The Healing Music of Ladysmith Black Mambazo
Whatever you do, don't dismiss Joseph Shabalala as a mere musician. The 57-year-old leader of the Grammy Award-winning a capella vocal group Ladysmith Black Mambazo is in reality a musical missionary, a social prophet, a winsome world changer. Singing since the mid-1960s in and around South Africa's poverty-stricken Ladysmith township, Shabalala and the other nine members of the group have evolved into international ambassadors for racial harmony and brotherly love.
In 1993, former South African President F. W. de Klerk invited the group to accompany him to Oslo, Norway, to sing as the white leader received the Nobel Peace Prize. A year later, they sang at the joyous inauguration ceremony for Nelson Mandela, their troubled nation's first black president.
For Shabalala, such shining moments in the glare of international attention give opportunities to reflect on his life and calling: "Some of these things make you think deeper and ask, 'Who am I to be invited to this occasion?' It makes you more humble."
But Shabalala is not humble about the mystical, incantatory power of music. Instead, this pastor of a Church of God in Prophecy congregation believes song is a powerful gift from a gracious God to hungry humans. "Music creates order out of chaos," he said in an interview during the group's recent American tour. "We make healing music of physical, spiritual, and political peace. When we sing, we wish for people to be healed if they are sick. We wish to stir their minds and encourage them."
AN UNFOLDING JOURNEY
It is a long way from the shantytown streets of South Africa to the bright lights of the world's most celebrated concert halls and esteemed international forums. Shabalala and his fellow group members have watched the journey unfold with an accepting awe.
In his teens, Shabalala left the family farm in the country for a back-breaking, low-paying job in a Durban factory. There he and other blacks worked six days a week, then found release in song on the seventh.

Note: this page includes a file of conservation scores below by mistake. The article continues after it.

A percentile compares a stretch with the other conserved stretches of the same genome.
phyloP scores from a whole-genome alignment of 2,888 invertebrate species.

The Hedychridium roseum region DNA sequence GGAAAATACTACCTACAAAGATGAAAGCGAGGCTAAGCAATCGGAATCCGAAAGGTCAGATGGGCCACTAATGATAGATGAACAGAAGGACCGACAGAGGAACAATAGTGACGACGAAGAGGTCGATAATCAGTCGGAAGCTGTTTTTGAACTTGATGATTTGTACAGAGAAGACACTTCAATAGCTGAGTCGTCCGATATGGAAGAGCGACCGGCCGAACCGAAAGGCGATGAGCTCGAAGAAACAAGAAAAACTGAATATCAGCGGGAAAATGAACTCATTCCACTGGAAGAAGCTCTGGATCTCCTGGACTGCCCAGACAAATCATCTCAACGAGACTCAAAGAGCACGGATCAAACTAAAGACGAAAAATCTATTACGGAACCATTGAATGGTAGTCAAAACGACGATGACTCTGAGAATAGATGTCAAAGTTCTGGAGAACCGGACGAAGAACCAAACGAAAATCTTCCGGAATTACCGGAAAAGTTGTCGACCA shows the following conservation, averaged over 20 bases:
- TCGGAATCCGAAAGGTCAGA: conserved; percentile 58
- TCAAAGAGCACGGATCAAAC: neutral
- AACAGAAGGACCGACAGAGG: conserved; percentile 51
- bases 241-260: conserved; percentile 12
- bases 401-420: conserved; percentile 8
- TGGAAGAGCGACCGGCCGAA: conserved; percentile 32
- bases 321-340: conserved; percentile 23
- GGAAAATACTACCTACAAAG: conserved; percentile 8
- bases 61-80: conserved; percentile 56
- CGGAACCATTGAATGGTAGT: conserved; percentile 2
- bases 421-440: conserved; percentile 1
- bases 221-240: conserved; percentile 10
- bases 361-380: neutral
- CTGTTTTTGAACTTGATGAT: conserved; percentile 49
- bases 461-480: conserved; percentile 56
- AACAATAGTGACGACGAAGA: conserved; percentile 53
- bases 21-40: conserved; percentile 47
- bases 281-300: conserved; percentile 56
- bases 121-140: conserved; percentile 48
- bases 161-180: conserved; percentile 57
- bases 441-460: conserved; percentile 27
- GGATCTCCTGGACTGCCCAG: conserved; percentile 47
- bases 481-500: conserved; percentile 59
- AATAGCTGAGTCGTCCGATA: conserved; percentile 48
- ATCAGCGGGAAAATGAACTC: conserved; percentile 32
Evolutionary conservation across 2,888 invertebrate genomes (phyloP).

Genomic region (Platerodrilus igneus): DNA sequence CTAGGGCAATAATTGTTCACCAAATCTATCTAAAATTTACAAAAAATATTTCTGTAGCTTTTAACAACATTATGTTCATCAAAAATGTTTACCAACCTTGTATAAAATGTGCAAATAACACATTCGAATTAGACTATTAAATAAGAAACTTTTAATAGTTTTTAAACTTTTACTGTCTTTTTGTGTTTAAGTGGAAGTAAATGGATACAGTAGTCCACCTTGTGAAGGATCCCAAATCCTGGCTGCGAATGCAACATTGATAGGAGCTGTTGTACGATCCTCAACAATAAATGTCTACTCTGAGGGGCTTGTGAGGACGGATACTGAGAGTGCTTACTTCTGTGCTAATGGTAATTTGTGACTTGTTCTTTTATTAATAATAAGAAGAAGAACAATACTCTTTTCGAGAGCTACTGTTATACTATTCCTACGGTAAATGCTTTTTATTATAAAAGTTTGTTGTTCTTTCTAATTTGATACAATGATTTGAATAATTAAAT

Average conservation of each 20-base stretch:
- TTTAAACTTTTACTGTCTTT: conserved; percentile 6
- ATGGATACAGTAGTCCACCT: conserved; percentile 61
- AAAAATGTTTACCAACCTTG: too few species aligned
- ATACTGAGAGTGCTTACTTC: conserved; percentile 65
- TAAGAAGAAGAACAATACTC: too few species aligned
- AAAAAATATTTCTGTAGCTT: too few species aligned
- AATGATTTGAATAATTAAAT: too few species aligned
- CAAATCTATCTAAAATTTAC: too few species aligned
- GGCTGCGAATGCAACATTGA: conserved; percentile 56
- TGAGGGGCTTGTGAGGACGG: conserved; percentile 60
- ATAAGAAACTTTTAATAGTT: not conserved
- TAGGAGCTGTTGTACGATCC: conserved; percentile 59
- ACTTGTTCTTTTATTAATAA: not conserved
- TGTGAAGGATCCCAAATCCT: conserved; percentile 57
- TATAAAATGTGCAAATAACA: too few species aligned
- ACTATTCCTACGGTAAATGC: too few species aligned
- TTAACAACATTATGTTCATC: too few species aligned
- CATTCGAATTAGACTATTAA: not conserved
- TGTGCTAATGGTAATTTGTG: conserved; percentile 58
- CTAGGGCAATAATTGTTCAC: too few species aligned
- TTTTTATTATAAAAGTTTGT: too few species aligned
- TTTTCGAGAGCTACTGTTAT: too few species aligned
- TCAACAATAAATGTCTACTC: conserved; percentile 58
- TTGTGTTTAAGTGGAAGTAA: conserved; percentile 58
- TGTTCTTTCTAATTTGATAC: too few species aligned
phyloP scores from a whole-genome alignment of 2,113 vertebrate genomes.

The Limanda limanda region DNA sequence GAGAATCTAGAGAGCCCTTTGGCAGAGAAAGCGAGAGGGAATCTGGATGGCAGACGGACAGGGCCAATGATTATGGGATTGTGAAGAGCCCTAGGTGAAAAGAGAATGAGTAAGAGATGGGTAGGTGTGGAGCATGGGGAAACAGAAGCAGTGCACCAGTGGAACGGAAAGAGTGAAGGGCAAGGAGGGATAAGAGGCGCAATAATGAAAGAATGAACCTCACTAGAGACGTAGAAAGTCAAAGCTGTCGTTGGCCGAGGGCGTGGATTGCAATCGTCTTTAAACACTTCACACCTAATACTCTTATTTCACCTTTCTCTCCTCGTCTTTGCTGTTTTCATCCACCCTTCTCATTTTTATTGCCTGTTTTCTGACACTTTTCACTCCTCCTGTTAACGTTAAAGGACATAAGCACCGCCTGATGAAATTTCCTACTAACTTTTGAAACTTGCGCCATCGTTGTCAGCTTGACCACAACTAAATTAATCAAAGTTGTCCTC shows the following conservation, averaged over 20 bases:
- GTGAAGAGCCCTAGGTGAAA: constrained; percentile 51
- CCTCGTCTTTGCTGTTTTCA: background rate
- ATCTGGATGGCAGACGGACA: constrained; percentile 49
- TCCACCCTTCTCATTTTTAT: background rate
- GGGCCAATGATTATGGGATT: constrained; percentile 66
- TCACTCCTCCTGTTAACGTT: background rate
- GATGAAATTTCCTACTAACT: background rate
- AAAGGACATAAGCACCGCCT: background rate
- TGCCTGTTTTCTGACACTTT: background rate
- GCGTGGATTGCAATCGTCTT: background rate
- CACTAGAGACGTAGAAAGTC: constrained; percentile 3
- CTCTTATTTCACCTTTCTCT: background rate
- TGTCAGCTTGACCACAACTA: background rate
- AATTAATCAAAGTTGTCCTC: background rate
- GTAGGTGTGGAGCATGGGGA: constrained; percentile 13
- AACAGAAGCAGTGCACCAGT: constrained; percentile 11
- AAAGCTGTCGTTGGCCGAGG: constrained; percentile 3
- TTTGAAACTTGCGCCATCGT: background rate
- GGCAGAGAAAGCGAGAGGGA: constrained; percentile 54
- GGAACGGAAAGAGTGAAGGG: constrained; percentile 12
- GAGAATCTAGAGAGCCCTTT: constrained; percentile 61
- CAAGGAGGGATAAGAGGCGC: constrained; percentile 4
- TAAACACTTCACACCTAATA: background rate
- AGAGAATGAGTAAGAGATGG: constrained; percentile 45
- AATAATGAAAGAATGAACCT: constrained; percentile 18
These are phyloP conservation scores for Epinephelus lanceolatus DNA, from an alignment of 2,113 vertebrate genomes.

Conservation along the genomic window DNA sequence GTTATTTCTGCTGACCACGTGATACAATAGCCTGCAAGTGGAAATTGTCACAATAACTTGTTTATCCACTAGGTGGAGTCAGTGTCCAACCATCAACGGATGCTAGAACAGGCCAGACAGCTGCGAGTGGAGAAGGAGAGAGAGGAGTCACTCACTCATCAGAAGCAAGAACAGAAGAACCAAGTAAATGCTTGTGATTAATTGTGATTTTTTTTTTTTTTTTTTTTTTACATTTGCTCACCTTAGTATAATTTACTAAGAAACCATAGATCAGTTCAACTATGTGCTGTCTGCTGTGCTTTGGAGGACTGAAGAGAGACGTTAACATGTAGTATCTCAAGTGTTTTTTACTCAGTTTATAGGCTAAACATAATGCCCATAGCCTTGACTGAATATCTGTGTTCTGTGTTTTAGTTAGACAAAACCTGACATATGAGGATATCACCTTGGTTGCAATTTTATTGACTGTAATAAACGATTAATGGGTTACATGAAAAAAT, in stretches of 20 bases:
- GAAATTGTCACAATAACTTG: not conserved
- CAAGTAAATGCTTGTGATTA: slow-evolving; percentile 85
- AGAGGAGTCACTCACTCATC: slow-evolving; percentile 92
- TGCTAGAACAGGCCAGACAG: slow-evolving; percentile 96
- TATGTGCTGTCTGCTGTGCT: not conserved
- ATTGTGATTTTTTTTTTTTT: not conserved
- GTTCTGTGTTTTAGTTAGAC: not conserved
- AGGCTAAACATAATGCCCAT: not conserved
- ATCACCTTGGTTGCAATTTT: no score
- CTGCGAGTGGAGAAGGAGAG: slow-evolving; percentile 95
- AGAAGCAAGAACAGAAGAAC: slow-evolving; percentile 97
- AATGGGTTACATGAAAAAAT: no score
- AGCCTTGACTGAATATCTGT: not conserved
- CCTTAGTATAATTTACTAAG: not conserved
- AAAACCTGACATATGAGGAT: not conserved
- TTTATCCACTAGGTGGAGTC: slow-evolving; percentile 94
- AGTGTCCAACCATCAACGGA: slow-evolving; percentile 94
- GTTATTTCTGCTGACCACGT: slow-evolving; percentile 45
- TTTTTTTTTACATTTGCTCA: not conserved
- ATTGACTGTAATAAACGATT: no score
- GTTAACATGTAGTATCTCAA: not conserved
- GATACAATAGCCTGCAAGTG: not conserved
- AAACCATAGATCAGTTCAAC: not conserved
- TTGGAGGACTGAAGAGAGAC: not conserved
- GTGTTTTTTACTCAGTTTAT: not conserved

There Shabalala discovered Isicathamiya, the traditional music of South African miners. It is created from tight vocal harmonies, propelled by subtle, yet pulsing rhythms, decorated with delicate trills, swoops, and clucks, and performed with a fleet-footed choreography-originally designed to avoid the notice of security guards.
Shabalala enlisted both brothers and relatives to form Ladysmith. It remains a family affair and currently includes three of Shabalala's youthful and energetic sons. In 1970 a radio broadcast led to their first modest recording contract. Ladysmith might have remained a big fish in the small pond of South Africa's lively music world were it not for a man they call "Vulindlela," Zulu for "he who opened the gate."
In 1985, the group got a visit from Paul Simon, who, with partner Art Garfunkel had formed one of America's top duos during the 1960s and 1970s. As a solo artist, Simon became one of many white Westerners who circled the globe in search of authentic indigenous art forms. Simon took Ladysmith to the big leagues, featuring the group on his 1986 multi-platinum Graceland album and on his 1987 world tour. They thanked him in their song "Wings to Fly," which described their first meeting with Simon: "a wonderful day, amazing day, marvelous day, nice, nice day."
Soon Ladysmith was making slickly produced albums for Warner Brothers, recording songs with Stevie Wonder, creating music for movie soundtracks, performing dramas, and singing in commercials.
Now the glare of fame has subsided. The group's latest album, its thirty-sixth, Thuthukani Ngoxolo (Zulu for "Let's develop in peace") was released last fall on the small Sanachie label. And instead of playing stadiums and arenas, the group now sings in smaller theaters and clubs-like the Belly Up Tavern north of San Diego.
But Shabalala seems more concerned about the love he puts into a concert or a sermon than the size of the audience. "I think it's beautiful, going to many different places, small and big," he says. "It's like when I'm preaching at home, I can speak to many people. Then I go to people's houses, where there are four or five people to talk to."
During their March concert at Belly Up, Ladysmith dazzled a sold-out crowd of around a thousand people. Walking onto the stage, the group opened with a musical invocation: "Dear God, we are asking for peace in the world," they sang in reverent, haunting harmonies. "Reveal yourself."
Then the band launched into a two-hour set of folk songs, romantic ditties, and humorous numbers about parenting and generational misunderstanding, nearly all sung in Zulu. The audience whooped and hollered and clapped as the group accented its singing with daring dance steps, anatomy-defying leg kicks, and expressive face and hand gestures.
Through it all, Shabalala seemed spiritually connected to the animated crowd. "It's like we are sitting down and talking and laughing," he says. "This music heals people, and they heal us. And sometimes, the people in front of you change, and we're singing for angels."
By Steve Rabey
Christianity Today: July 14, 1997 p. 45
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